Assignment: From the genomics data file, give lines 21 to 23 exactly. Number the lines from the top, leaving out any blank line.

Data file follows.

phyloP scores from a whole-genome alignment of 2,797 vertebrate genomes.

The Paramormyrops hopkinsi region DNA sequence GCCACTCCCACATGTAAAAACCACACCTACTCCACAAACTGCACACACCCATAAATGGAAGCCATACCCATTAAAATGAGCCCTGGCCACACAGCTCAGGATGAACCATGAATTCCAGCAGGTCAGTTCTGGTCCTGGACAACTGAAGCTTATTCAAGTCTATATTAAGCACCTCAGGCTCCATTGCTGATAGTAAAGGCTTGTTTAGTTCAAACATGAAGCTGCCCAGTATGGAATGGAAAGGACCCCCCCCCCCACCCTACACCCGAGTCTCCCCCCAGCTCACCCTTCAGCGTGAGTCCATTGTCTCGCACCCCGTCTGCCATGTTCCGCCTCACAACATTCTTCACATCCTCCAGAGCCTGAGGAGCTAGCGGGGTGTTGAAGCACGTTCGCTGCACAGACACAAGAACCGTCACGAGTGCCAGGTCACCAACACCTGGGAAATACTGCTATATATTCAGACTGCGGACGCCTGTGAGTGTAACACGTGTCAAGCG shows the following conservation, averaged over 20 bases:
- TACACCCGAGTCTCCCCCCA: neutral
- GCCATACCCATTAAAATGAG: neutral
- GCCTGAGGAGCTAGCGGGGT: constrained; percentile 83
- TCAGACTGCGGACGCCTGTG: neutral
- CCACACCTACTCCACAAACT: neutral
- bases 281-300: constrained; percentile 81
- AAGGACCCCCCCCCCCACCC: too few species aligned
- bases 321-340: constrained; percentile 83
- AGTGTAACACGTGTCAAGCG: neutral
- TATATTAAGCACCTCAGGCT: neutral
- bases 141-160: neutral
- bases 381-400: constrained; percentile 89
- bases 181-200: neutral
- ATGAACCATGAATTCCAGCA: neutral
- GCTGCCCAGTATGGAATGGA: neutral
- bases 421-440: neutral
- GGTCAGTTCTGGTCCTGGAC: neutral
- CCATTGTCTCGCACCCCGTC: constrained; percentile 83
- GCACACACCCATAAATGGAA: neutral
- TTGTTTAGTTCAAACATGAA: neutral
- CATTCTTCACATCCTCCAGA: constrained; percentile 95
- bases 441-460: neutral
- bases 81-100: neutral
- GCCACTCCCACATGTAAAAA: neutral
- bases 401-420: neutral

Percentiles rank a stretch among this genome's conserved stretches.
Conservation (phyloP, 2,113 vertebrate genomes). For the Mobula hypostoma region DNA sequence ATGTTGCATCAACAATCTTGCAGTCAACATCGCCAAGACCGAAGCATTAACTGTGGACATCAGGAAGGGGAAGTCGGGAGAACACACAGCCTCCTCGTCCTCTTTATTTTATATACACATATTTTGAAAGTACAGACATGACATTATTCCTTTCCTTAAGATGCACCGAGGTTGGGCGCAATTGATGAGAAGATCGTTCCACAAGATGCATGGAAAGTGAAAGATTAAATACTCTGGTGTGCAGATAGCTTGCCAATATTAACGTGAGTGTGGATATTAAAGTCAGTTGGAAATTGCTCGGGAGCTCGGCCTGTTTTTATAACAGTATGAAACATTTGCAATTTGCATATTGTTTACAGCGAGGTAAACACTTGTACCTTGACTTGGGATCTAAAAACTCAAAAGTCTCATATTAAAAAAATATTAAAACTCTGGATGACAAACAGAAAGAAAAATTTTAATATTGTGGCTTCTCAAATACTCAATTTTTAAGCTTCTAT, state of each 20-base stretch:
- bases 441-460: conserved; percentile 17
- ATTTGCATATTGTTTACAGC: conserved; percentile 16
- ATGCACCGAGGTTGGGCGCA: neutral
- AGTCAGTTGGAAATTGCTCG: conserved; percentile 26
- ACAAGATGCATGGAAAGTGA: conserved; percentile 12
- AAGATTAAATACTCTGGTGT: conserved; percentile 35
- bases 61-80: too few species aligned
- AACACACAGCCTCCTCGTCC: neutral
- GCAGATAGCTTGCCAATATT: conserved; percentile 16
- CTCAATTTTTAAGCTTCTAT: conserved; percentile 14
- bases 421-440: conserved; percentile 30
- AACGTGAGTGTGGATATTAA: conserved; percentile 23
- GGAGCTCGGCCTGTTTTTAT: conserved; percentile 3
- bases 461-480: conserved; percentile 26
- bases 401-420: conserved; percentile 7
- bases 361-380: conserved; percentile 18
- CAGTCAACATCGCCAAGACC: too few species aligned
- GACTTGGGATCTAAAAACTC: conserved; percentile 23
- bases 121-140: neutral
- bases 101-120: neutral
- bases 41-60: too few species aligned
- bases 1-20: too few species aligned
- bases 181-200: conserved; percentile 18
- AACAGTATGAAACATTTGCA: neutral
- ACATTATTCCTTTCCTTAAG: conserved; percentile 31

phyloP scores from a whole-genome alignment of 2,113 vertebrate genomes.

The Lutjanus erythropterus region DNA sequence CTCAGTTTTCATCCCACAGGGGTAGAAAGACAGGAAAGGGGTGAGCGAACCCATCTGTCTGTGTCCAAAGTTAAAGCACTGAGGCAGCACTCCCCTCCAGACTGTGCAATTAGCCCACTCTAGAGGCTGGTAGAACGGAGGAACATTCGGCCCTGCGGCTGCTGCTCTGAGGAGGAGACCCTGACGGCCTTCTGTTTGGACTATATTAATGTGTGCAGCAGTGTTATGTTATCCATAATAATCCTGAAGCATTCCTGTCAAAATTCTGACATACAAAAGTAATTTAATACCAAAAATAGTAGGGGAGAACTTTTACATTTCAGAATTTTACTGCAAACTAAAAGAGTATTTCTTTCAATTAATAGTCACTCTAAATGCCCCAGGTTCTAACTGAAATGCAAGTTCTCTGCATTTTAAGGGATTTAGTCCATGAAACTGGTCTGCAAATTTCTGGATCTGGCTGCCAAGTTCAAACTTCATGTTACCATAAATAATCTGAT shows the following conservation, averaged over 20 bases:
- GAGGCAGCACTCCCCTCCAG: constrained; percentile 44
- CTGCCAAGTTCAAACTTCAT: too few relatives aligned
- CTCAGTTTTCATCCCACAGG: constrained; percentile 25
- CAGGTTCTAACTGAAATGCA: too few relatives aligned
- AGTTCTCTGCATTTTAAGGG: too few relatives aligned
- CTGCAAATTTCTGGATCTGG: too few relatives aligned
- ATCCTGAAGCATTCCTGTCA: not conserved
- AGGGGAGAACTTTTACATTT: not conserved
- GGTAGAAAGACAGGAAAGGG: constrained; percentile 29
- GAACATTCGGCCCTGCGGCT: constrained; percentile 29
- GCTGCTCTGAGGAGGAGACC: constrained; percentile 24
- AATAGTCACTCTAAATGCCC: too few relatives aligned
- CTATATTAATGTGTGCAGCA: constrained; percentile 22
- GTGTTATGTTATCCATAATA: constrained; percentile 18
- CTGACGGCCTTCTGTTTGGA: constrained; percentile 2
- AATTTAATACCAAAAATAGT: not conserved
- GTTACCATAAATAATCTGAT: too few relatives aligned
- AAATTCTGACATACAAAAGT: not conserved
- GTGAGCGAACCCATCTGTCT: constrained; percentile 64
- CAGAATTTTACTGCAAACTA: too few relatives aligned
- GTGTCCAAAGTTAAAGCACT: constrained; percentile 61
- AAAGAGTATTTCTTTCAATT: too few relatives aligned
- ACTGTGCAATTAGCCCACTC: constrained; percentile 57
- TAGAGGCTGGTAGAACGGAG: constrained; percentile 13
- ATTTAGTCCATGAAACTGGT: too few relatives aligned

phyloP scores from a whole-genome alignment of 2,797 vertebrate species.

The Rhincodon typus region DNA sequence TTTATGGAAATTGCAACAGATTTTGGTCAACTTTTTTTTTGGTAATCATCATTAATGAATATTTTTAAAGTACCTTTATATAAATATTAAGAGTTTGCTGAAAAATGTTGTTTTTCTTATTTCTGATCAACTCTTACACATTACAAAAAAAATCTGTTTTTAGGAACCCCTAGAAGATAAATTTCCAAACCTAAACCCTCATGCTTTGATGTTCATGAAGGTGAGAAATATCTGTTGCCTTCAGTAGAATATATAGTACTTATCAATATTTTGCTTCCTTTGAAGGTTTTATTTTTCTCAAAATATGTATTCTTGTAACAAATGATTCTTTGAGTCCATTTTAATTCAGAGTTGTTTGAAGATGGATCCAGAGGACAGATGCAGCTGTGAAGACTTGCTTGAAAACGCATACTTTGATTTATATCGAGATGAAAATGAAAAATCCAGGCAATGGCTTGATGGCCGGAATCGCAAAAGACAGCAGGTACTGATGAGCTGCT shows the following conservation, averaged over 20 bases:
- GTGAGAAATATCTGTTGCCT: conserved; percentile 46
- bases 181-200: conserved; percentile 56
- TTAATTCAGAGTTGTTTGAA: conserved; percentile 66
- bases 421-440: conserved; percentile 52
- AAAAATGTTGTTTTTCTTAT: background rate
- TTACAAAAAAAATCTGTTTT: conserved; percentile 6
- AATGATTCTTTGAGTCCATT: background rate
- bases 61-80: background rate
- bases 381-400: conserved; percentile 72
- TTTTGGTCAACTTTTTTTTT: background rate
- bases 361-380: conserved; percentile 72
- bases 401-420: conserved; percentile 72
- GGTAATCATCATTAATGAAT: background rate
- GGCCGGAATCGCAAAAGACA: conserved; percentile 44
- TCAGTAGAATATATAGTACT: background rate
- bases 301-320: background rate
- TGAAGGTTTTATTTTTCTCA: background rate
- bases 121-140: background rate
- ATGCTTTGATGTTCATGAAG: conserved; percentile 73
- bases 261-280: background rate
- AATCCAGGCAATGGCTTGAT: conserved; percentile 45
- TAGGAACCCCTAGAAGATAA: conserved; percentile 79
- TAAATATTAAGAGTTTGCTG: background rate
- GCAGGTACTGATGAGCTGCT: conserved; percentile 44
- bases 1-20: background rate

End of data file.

- GCACACACCCATAAATGGAA: neutral
- TTGTTTAGTTCAAACATGAA: neutral
- CATTCTTCACATCCTCCAGA: constrained; percentile 95